4. Sustainable Food Production, Healthy Diets, and Biodiversity Protection: Ensure sustainable agriculture and ocean use, promote healthier diets and behaviours, and protect and restore biodiversity and ecosystems with decent incomes for farmers and fishermen. The “Farm-to-Fork” strategy recognises that sustainable food production, healthy diets and biodiversity protection can only be addressed together. Siloed policies and instruments will not succeed. This transformation covers the EU’s common agricultural policy, the goal of assuring healthy food for all, the common fisheries policy, a new biodiversity strategy, a new EU forest strategy and the promotion of reductions in greenhouse-gas emissions, as well as building resilience through the European Climate Law; the proposed “long-term vision for rural areas” and “zero-pollution action plan for water, air and soil”; and deforestation-free value chains.

5. Clean and Circular Economy with Zero Pollution: Curb pollution, reduce material consumption, and minimise the environmental impact of European industry and consumers. The proposed “circular economy action plan” makes it clear that the use of materials such as biomass, fossil fuels, metals and minerals, along with associated water generation, are projected to continue to increase in the EU in the short term. The new action plan therefore emphasises the need for faster action, with a particular focus on key product value chains (electronics and ICT; batteries and vehicles; packaging; plastics; textiles; construction and buildings; food, water and nutrients). These efforts must integrate with the Green Deal’s “zero pollution ambition for a toxic-free environment”.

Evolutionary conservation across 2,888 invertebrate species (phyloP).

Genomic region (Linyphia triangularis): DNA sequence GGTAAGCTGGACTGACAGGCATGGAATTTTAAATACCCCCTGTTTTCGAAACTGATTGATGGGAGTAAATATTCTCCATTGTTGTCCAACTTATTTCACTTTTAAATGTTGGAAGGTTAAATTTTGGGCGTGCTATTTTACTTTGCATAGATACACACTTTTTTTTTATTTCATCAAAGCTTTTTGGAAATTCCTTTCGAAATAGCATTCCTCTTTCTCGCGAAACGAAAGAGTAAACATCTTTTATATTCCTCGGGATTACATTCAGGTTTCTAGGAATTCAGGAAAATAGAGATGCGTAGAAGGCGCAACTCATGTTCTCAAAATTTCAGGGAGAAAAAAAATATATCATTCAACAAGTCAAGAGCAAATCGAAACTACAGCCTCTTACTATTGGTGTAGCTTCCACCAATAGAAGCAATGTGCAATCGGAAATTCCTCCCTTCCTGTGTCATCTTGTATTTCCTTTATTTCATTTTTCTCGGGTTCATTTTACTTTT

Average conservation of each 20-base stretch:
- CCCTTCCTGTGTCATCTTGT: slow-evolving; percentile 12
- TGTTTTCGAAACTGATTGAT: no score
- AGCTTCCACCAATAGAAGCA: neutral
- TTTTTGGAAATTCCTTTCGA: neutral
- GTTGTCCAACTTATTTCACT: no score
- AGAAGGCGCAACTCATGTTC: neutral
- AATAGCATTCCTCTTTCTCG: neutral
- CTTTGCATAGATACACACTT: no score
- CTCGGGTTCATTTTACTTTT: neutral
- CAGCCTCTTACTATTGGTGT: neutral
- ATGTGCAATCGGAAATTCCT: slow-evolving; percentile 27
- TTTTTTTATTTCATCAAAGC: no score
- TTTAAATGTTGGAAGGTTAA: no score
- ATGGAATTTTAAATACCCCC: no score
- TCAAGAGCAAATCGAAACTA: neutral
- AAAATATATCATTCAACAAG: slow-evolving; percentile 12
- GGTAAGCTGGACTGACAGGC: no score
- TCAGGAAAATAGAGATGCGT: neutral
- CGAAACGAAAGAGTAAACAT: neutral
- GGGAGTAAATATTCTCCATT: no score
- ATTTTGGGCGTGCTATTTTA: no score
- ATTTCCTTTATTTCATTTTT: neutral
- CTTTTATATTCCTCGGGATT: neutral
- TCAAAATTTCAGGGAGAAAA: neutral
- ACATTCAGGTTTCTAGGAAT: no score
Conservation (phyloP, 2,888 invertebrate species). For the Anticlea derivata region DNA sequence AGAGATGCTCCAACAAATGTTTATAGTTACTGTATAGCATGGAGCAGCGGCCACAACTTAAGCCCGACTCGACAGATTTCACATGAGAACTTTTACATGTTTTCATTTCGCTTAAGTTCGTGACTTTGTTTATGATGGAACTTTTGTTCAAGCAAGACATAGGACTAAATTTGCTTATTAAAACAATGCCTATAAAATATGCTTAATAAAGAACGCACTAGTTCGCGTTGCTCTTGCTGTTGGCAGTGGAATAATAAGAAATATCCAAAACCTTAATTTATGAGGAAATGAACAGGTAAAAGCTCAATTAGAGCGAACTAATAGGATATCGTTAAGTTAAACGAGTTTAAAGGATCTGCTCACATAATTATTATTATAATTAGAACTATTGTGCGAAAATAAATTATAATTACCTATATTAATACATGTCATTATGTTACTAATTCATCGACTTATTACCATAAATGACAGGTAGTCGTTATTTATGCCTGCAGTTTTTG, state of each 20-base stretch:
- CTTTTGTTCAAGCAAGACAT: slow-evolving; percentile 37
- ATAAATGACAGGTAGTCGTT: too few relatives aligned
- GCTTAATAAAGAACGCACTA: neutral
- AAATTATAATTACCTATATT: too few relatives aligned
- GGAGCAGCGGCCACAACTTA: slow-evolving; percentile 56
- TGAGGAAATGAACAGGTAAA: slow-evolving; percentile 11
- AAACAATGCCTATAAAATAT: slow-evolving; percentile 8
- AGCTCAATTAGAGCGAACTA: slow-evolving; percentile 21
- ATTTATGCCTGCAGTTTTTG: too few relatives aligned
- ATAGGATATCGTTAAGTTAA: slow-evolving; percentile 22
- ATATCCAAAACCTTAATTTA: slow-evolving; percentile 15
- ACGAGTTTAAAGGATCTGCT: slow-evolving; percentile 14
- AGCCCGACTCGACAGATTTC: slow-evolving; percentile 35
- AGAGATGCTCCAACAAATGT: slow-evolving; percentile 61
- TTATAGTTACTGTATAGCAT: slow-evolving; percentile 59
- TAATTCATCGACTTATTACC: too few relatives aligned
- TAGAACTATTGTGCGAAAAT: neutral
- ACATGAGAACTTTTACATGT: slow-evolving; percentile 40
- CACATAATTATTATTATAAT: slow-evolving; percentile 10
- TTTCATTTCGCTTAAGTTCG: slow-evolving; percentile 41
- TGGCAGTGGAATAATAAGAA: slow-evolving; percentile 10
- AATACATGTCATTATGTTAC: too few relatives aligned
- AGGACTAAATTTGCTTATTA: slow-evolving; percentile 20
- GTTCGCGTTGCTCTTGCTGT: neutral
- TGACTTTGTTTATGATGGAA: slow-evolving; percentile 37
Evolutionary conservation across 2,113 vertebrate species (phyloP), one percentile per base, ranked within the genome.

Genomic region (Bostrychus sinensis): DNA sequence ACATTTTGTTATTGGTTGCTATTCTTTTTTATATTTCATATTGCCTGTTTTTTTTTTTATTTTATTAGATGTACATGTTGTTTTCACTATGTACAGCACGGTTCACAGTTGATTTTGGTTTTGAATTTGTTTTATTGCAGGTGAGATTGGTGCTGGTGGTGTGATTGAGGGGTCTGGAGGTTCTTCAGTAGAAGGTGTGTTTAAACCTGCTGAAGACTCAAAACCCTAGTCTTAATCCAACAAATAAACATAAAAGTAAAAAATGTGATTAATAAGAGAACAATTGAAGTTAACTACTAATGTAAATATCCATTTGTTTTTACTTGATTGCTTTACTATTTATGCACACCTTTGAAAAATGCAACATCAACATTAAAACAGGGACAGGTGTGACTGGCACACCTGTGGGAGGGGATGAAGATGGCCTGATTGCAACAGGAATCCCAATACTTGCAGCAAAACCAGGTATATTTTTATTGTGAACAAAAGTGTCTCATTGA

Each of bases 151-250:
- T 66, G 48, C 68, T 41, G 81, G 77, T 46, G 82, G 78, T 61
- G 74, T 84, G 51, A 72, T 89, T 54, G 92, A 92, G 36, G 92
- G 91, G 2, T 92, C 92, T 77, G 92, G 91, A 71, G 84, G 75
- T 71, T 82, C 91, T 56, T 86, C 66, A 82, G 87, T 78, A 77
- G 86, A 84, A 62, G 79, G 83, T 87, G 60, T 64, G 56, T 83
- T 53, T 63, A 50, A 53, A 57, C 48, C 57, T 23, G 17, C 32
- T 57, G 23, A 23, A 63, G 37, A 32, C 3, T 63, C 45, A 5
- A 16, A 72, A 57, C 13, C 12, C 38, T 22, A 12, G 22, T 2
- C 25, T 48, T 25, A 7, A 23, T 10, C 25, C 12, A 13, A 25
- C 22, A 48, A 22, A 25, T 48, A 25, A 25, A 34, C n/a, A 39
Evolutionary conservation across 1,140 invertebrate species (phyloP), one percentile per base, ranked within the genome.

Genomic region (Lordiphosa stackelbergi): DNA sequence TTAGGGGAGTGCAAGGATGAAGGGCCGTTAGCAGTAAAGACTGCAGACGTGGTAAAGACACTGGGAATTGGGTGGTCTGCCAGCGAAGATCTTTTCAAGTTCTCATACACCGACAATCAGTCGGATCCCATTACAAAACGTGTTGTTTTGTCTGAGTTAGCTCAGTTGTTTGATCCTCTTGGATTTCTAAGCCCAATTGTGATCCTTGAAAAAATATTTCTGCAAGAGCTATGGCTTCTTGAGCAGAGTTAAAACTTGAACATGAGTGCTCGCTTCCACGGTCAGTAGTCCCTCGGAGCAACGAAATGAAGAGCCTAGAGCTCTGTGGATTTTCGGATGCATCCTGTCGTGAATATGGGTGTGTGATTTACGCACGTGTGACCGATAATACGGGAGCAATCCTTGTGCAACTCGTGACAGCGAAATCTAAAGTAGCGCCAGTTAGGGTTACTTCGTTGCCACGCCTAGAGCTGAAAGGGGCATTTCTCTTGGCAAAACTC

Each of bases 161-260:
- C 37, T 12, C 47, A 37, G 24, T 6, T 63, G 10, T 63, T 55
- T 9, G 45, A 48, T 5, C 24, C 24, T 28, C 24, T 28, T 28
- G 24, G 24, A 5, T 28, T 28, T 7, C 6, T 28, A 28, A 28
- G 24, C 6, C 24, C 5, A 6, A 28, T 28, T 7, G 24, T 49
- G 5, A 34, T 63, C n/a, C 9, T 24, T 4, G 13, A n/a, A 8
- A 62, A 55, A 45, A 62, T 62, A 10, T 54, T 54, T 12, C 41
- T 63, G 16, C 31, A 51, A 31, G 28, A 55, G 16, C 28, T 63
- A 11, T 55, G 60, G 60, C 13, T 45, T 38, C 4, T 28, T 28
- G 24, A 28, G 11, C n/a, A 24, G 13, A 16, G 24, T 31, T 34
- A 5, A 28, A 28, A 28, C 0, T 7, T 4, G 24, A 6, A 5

6. The Digital Transformation: Build cutting-edge digital infrastructure, strengthen innovation, and protect citizen’s rights to their data and European democracy. EU and European companies must become leaders in the digital revolution if the region is to maintain its high living standards. This will require substantial investments in technology innovation and digital infrastructure. The Commission has identified critical needs, but more specificity and ambition are required to realise the Digital Transformation.

External Action and Development Cooperation for the SDGs